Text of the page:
In the 2005 documentary No Direction Home, a reporter asks a young Bob Dylan why he’s begun separating himself from the ‘60s folk establishment. The songwriter responds, “Bein’ pressed and hammered and, uh, bein’ expected to answer questions. It’s enough to make anybody sick, really.” He hated standing for something bigger than himself, and was glad to trade his old protest songs for imagist poetry set against gritty electric guitars.
But Dylan would never be able to disentangle himself from that part of American history, the expanding conflict in Vietnam and the civil rights struggle to which his music was an important part of the soundtrack. His career had been born of that era, and in the opinion of some critics, the era had been born of his music. Today, more than 40 years and 28 studio albums later (some of them disappointing, some legendary), Dylan is still widely remembered for the body of work he produced when he was the face of the folk subculture.
Without offering much in the way of context, The Other Side of the Mirror makes a three act play of Dylan’s much talked about trio of appearances at the Newport Folk Festival. In 1963, a nervous and at times bumbling Dylan headlines the festival for the first time and is greeted as a hero. In 1964, as the liner notes point out, a decidedly older and cockier Dylan sings his protest songs with the half-smirk of a man who has already begun to hear the words as illusory. And in 1965, when he appears at the same festival an entirely changed man and performer, he is met with an overwhelming cacophony of hisses, boos and, somewhere among it all, cheers.
By any account, that first electric performance, his last appearance at the Newport Folk Festival until 2002, marked a major change for both Dylan and the folk establishment, which had adopted him as its own personal mascot. It was the beginning of an end, for a year later, after a motorcycle accident near Woodstock, New York; he would quit touring and not return to the road for almost eight years. But it was also the start of a different and remarkably prolific career. Even today, the electric guitar wielding Dylan continues to perform and record albums, the most recent of which, 2006’s Modern Times, has been met with nearly universal praise.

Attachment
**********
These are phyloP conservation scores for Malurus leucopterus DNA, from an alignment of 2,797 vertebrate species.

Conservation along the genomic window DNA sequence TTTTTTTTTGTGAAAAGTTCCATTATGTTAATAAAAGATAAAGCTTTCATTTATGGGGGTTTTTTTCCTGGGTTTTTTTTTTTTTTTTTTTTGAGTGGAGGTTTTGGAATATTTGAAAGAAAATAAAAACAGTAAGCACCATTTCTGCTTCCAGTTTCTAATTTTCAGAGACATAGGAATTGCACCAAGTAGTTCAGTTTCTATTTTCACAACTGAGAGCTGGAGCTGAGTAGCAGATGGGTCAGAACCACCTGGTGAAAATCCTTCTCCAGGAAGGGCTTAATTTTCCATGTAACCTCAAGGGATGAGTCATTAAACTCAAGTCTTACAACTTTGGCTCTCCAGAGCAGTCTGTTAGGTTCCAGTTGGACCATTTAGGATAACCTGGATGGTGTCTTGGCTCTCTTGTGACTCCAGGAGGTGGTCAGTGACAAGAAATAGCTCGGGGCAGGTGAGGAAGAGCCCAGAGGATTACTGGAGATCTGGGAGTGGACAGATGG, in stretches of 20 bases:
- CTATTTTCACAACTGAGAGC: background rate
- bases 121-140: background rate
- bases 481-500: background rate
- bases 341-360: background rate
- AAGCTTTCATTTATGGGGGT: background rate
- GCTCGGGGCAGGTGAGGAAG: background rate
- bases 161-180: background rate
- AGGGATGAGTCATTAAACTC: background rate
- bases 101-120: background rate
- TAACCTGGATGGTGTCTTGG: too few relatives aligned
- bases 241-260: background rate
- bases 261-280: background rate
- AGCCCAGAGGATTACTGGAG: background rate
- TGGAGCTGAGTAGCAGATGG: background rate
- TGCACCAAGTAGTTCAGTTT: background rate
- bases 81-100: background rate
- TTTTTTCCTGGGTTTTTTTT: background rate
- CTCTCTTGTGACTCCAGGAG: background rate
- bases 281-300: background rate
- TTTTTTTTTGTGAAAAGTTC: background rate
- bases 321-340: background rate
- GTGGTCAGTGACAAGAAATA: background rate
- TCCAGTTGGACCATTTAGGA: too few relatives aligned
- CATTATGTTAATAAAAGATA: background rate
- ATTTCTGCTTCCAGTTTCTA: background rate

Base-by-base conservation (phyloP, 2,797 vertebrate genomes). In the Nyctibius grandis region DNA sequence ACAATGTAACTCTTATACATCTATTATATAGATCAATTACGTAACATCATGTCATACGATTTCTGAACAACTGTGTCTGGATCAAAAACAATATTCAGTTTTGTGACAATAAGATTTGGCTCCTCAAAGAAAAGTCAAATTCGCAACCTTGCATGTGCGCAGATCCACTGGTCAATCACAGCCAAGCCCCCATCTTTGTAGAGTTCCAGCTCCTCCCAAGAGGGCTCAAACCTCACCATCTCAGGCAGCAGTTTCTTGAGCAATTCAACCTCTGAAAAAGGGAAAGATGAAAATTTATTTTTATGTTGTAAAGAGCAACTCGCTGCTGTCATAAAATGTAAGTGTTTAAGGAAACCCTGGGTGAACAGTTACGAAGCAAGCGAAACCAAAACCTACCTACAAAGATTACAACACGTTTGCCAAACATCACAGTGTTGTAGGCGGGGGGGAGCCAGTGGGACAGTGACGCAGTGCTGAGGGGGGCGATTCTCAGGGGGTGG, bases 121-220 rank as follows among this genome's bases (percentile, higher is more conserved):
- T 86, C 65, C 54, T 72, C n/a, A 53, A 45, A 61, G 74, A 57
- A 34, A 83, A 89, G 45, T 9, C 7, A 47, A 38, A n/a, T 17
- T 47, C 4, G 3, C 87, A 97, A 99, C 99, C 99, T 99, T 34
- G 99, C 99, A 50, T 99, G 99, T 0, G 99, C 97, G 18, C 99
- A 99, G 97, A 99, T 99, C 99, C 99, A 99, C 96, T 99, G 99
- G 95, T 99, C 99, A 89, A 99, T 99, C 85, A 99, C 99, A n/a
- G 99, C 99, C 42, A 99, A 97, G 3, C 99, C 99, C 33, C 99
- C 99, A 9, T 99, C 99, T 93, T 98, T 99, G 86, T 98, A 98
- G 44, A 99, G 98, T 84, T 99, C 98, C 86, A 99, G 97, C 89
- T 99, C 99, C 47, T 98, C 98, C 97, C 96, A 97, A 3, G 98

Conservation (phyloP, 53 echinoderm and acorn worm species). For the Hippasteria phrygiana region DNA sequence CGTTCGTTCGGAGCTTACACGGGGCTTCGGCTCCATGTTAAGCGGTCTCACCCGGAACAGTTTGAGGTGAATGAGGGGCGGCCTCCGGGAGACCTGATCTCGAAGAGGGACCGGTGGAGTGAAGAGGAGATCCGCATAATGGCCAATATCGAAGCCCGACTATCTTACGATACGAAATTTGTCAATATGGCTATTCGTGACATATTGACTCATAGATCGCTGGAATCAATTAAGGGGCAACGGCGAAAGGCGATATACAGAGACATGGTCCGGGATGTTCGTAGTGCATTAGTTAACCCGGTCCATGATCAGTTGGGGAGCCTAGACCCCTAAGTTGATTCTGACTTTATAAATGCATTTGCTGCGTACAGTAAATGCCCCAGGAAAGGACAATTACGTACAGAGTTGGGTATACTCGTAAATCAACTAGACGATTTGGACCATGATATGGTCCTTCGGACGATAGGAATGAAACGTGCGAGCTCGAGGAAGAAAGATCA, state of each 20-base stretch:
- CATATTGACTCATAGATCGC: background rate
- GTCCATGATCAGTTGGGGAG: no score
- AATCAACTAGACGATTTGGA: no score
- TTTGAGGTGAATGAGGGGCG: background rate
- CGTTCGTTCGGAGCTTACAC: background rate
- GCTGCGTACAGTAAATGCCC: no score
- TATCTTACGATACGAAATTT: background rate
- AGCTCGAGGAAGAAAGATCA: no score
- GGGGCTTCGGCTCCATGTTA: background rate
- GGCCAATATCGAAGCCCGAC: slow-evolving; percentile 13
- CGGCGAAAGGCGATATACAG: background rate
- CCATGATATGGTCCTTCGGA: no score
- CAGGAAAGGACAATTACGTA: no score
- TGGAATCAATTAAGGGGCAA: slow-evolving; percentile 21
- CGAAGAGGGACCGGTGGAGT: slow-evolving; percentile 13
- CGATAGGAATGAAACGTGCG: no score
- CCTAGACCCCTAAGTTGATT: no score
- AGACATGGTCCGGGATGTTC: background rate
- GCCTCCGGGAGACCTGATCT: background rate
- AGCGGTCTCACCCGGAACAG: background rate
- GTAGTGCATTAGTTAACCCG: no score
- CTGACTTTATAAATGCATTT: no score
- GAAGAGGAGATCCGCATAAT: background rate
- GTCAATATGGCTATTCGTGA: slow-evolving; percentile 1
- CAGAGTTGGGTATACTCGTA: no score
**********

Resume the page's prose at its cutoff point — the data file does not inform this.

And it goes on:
Director Murray Lerner mostly keeps his hand out of the story, his idea being that Dylan’s music ought for once to speak for itself on film. His directorial voice is really evident only once when he cuts from footage of the 1964 daytime show to the nighttime main stage performance of the same anti-war song, “With God on Our Side”, a duet between Dylan and singer Joan Baez. It’s as though time itself is passing and the song’s significance is slowly slipping out from under it, a detail to which only a project of such narrow scope could draw attention.
Lerner had a lot of chutzpah to revisit this period of Dylan’s career so soon after Martin Scorsese’s excellent documentary No Direction Home, which also traces Dylan’s unpredictable journey from young folk star to the man behind 1965’s unapologetically electric Highway 61 Revisited. But while Scorsese’s film takes a broad look at Dylan’s roots and the world around him, Lerner is interested only in the image Dylan projects onstage. These three particular days in his life are to be held in the hand and observed like a gem. As the liner notes put it, The Other Side of the Mirror is a “document”, a standalone piece of evidence.
The careful study of these concerts yields a fascinating experience even if you won’t learn anything you didn’t already know about the man. For every year that passed, Dylan grew three years more haggard looking, and you could see the growing disillusionment on his face. It tells the same story we all know, but from a microscopically specific point of view that allows the die hard Dylan fan to say once again, as if it were the first time. Yes, this is a fascinating character.